In 1984, Trebek began hosting the daily syndicated version of ‘Jeopardy!,’ the long-running game show that defined his broadcasting career
His part on the show earned Trebek Daytime Emmy Awards for outstanding game show host in 1989, 1990, 2003, 2006, and 2008. In addition, Trebek was honoured with the lifetime achievement award at the 2011 Daytime Emmys.
“We are a show that comes into your home every day that doesn’t disturb you,” Trebek said in 2007. “It’s the kind of program you can watch with every member of your family. There’s something for kids, there’s something for the grandparents in terms of clues, everyone can play. You can spend a half hour together without feeling you have to flee the room to watch your own show.”
In 1990, Trebek married Jean Currivan and welcomed two children with her, a daughter named Emily and a son named Matthew. Prior to that, he was married to Elaine Callei from 1974 to 1981.
“Fatherhood? I love it,” Trebek told Esquire in 2003. “It introduced an element of fear into my life. When you’re a bachelor, you don’t give a s–t. You can do anything. But when you become a father, you get scared about everything.”
Trebek’s accolades continued in the 2000s
In addition to a star in Hollywood, Trebek was given one in his home country of Canada as part of their Walk of Fame. In 2012, “Jeopardy!” was presented with the prestigious Peabody Award.
In 2014, Trebek was awarded the Guinness World Record for the most game show episodes hosted by the same presenter, surpassing Bob Barker’s previous record for “Price Is Right.”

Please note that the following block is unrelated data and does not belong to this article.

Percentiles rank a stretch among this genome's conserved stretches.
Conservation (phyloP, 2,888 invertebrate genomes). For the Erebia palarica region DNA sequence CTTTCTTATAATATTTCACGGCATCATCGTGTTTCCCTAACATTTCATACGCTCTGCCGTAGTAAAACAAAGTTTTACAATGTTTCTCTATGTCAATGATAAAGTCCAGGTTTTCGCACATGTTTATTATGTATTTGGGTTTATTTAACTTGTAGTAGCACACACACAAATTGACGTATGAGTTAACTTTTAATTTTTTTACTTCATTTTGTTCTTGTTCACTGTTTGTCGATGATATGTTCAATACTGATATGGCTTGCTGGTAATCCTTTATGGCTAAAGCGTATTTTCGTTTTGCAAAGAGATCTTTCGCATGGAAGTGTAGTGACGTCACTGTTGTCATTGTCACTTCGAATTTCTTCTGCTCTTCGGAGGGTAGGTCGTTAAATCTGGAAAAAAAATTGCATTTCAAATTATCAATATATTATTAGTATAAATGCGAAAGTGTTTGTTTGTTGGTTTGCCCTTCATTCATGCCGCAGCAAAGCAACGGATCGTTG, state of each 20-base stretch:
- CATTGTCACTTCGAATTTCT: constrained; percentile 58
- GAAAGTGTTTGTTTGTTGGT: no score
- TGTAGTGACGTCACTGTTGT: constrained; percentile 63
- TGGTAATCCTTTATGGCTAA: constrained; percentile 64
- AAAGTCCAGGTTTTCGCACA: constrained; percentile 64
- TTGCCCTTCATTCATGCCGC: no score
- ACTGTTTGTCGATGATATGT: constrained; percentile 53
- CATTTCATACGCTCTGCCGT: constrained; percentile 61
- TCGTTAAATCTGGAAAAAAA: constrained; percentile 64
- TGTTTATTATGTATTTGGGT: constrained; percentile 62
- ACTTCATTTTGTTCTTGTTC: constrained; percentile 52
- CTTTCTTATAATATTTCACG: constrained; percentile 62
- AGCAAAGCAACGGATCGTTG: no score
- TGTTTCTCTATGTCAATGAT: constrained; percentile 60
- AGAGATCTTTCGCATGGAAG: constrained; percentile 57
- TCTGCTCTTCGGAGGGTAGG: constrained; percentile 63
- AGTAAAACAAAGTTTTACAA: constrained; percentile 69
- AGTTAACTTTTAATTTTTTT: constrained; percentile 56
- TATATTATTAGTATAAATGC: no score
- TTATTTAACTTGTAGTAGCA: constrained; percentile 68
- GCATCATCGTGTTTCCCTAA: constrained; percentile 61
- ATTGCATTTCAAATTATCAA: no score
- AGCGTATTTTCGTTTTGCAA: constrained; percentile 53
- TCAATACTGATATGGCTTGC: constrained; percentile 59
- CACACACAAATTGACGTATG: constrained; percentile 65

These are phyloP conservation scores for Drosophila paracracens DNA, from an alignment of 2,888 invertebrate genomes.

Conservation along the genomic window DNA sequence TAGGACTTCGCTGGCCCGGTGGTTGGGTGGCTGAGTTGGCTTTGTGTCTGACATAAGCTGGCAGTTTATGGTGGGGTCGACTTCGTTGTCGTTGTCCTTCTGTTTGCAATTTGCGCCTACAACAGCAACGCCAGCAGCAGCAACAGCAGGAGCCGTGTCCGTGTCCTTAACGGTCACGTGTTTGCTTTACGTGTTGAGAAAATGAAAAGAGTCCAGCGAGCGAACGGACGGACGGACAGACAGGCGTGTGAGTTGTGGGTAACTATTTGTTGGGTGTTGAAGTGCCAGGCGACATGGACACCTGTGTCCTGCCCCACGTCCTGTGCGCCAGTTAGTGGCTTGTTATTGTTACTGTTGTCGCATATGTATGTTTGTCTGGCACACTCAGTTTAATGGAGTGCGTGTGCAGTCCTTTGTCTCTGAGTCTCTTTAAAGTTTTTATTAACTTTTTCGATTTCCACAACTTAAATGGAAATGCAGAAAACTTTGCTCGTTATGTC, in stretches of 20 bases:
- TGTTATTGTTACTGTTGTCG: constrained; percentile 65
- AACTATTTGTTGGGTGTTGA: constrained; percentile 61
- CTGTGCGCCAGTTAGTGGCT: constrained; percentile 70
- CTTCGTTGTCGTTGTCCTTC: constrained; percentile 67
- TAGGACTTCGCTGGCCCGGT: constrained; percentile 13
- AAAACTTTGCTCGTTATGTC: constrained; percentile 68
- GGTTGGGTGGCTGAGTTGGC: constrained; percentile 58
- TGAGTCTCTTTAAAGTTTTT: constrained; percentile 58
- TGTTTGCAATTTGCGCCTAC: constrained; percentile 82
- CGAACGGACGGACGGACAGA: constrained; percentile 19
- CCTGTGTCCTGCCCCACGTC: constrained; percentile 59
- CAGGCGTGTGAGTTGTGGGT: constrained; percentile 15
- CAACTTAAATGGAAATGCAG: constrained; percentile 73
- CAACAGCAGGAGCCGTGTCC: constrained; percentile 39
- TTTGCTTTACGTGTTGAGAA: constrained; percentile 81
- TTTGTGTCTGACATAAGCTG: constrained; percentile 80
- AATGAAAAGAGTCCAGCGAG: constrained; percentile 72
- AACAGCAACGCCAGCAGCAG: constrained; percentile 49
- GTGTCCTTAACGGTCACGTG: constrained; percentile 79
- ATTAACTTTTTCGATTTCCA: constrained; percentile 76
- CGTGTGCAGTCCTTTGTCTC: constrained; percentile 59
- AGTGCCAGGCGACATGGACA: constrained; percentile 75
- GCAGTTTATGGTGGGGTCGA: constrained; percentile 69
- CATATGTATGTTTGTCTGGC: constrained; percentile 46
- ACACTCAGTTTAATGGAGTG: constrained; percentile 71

The success of “Jeopardy!” also resulted in the show being parodied, most notably on NBC’s “Saturday Night Live.” In a segment known as “Celebrity Jeopardy!,” actor Will Ferrell portrayed Trebek.
“I love them,” Trebek said of the parodies. “It means you’ve arrived. If you do a takeoff of somebody, it’s a sign that you believe your audience will immediately recognise who you’re poking fun at. And if that’s the case, that means there must be a lot of people who have watched your show over the years or are watching now, so they know immediately what the reference is.”
Trebek also guest-starred on various TV shows, including “How I Met Your Mother,” “Cheers,” “Orange Is the New Black,” and “The Golden Girls.”
Before revealing his fight with pancreatic cancer, Trebek had several health scares throughout his life
Speaking to People in 2012, the host said that there was a blockage in one of his arteries.
“My body cleared the blockage itself,” he said. “My heart seems to heal, so that speaks well for my future.”
Trebek also ruptured his Achilles tendon in 2011 after “chasing a burglar down the hall” at the hotel he was staying at. In 2015, he revealed that he got a full knee replacement and therefore had to perform his “Jeopardy!” hosting duties while seated during the show.